Church leaves PCUSA over gay ordinations

Fremont Presbyterian pastor says his Sacramento church ‘didn’t leave the PCUSA; they left us’

Anderson

AMEN | The Rev. Scott Anderson gives the benediction at the end of his ordination in Madison, Wis., on Oct. 8. Anderson is the first openly gay person to be ordained to the ministry in the Presbyterian Church (USA), the largest Presbyterian denomination. Fremont Presbyterian Church in Sacramento, Calif., voted Oct. 16 to leave the PCUSA over the denomination’s decision to ordain openly gay ministers. (Craig Schreiner/Wisconsin State Journal/Associated Press)

Associated Press

SACRAMENTO, Calif. — A Sacramento church has voted to split from Presbyterian Church USA over the national denomination’s decision to ordain openly gay clergy.

After months of discussion, members of Fremont Presbyterian Church voted 427 to 164 on Sunday, Oct. 16, to join the more conservative Evangelical Presbyterian Church.

“Let me make it clear that Fremont didn’t leave the PCUSA; they left us,” said the Rev. Donald Baird, senior pastor.

About 800 congregants attended church Sunday for a meeting about the pros and cons of what is technically known as seeking “dismissal” from the mainline Presbyterian fold. Supporters of the separation argued that their denomination had drifted away from biblical teachings with its decision to allow gay ministers.

Scott Anderson became the denomination’s first openly gay minister when he was reordained last week in Wisconsin. He served as a Presbyterian minister in Sacramento for seven years before he came out to his congregation and resigned in 1990.

“This is a day of rejoicing. It frees us from the controversy that has split the church,” Clair Parsh, a member for 50 years who favored leaving the denomination, told the Sacramento Bee.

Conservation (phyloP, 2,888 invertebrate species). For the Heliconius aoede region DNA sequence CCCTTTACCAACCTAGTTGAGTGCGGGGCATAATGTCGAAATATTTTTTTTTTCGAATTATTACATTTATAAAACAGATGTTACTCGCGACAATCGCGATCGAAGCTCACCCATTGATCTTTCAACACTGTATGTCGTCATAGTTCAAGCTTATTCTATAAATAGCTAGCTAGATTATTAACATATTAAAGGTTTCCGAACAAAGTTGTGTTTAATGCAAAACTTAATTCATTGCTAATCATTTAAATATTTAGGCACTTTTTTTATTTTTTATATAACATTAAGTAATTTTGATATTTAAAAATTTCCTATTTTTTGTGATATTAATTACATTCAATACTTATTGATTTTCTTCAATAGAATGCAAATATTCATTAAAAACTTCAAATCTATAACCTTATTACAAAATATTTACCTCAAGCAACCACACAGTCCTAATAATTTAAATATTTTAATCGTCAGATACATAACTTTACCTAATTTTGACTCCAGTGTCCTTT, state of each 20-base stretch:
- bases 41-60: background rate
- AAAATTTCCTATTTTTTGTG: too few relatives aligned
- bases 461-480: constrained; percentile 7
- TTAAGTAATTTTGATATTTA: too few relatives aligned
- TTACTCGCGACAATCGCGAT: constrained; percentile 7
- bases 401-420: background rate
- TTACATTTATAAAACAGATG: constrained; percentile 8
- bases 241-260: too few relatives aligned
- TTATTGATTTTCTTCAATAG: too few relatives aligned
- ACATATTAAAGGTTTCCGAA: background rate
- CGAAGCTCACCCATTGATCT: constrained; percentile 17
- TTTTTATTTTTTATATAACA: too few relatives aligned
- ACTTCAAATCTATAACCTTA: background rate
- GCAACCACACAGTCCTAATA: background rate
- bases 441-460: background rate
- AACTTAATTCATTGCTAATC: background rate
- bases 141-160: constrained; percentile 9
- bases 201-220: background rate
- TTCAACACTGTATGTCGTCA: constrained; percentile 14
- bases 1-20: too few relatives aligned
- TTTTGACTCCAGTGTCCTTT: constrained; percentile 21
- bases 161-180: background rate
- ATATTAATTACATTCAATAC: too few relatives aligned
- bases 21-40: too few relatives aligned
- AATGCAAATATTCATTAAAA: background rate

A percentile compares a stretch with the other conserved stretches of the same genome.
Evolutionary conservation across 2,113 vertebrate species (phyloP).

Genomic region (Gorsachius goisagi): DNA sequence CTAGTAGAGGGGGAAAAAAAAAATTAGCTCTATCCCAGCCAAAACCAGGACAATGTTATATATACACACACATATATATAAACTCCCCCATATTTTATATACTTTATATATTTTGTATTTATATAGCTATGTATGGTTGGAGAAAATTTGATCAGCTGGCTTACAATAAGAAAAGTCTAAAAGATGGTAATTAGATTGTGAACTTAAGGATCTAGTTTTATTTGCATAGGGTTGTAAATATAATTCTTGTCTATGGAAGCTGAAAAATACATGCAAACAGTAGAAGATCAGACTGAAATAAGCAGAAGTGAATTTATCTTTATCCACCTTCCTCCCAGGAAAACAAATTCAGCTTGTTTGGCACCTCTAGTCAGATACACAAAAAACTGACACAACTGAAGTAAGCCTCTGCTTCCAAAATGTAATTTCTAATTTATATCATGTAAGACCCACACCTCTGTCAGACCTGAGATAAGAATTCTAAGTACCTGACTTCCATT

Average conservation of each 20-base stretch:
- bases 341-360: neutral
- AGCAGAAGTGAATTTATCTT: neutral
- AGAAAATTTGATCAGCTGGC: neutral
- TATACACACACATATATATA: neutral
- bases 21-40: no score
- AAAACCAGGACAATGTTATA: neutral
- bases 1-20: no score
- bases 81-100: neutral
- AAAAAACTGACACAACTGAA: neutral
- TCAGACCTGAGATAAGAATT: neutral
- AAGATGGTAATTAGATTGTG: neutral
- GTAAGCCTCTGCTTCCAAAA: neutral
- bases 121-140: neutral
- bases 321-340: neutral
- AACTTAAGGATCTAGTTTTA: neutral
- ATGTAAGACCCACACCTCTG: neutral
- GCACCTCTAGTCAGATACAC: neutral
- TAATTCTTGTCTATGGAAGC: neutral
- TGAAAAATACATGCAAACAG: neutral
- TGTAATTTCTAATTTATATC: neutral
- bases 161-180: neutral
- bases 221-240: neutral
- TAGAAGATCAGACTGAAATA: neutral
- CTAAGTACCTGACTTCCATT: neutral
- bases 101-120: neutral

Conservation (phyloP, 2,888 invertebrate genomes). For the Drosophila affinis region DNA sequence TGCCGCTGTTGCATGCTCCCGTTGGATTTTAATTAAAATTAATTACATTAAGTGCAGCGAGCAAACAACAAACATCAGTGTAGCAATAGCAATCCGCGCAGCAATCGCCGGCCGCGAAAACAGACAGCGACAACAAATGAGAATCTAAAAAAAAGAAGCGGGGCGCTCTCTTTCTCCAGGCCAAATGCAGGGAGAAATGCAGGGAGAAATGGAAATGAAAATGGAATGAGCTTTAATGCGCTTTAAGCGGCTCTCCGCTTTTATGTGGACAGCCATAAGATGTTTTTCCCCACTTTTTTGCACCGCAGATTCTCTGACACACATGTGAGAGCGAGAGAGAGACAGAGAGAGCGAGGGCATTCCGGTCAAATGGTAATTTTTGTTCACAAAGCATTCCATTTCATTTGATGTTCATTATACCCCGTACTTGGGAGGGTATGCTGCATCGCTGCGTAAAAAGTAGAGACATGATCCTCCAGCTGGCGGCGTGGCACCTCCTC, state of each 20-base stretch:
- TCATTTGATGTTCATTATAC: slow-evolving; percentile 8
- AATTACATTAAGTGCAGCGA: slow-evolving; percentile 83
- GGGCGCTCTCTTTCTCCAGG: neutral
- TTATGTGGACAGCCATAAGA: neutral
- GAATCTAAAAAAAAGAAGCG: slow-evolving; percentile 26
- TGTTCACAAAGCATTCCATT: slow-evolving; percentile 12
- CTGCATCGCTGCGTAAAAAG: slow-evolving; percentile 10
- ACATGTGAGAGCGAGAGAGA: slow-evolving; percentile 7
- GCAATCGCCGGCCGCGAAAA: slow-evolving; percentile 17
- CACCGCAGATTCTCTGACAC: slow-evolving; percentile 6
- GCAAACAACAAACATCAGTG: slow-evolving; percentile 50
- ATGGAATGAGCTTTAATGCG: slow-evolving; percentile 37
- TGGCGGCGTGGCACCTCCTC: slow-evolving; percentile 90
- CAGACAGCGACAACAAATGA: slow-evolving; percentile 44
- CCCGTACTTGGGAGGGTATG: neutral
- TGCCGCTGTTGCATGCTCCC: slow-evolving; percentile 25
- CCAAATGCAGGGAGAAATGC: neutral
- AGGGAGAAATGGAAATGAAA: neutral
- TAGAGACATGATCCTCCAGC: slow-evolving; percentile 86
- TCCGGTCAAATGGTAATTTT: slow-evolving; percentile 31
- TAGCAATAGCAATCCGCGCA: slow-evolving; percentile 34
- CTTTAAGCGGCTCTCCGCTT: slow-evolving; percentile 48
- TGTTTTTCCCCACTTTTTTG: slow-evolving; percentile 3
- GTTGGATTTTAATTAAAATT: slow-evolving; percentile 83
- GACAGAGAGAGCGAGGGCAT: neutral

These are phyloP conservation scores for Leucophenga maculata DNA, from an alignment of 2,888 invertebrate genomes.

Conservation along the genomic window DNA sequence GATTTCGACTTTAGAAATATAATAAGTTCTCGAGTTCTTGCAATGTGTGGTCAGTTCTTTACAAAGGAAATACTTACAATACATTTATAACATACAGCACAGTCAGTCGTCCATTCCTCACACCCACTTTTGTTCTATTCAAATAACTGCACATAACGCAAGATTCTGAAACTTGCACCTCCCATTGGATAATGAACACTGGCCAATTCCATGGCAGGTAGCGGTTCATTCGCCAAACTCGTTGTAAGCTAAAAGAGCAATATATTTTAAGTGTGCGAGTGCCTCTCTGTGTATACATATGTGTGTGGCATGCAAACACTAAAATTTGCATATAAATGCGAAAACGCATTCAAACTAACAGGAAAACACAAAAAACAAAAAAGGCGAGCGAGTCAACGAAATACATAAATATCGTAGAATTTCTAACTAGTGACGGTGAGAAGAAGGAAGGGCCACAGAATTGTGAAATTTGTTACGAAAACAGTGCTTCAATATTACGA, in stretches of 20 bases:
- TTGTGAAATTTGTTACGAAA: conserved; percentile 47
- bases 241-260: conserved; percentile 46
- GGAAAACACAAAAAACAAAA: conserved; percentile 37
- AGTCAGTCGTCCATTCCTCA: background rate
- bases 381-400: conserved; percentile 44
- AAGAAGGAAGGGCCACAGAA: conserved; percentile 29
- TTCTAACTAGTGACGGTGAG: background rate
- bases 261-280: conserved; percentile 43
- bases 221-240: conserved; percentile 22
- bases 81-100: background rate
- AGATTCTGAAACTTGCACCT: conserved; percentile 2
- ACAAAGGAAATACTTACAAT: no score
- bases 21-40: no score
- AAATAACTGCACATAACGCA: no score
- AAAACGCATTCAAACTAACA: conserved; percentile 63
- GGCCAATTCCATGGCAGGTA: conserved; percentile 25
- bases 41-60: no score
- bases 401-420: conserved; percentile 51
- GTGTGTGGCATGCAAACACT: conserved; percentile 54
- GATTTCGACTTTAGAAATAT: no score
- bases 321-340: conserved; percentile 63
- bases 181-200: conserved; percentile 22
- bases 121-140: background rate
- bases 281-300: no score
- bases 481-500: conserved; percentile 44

Cindy Harris, who is preparing to become a minister herself, was on the side of those who expressed reservations about joining the Evangelical Presbyterian Church.

“I think God can and will call whoever he wants to call, regardless of sex or orientation,” she said, wiping away tears after the vote.

Fremont, with weekly attendance of about 1,400, is the seventh Sacramento-area church to leave the mainline Presbyterian Church over doctrinal issues in the past few years, according to the Bee.

Regional church leaders plan to meet with Fremont’s staff to discuss what will become of the church’s property and other assets.

In an interview with The Associated Press this month, Anderson predicted that accepting gay clergy would make the Presbyterian church stronger in the long run.

“It really says to the wider culture, here we have a church that not only talks about being created in the image of God and you’re all created to be in relationship with one another, but also wants to live that message,” he said.

This article appeared in the Dallas Voice print edition October 21, 2011.

—  Kevin Thomas

Tammy Baldwin joins U.S. Senate race

Rep. Tammy Baldwin
Rep. Tammy Baldwin

Associated Press

MADISON, Wis. — U.S. Rep. Tammy Baldwin of Wisconsin entered the race Tuesday for the U.S. Senate seat being vacated by retiring Democrat Herb Kohl, becoming the first Democrat to officially jump in the contest.

The seat is one of at least eight open spots that will help determine the balance of power in the Senate, where Republicans need to pick up just four seats to take control.

One of the most liberal members of Congress, Baldwin had been saying since Kohl announced his retirement in May that she was seriously considering a Senate bid. Her congressional district includes the city of Madison, a liberal Democratic stronghold, and some surrounding rural areas.

Baldwin, 49, made her announcement in an email and video announcement to supporters early Tuesday. If elected, she would become the first openly gay member of the Senate.

Baldwin, the first woman whom Wisconsin voters sent to Congress, was also the first person elected to Congress after announcing they were gay. She was first elected in 1998.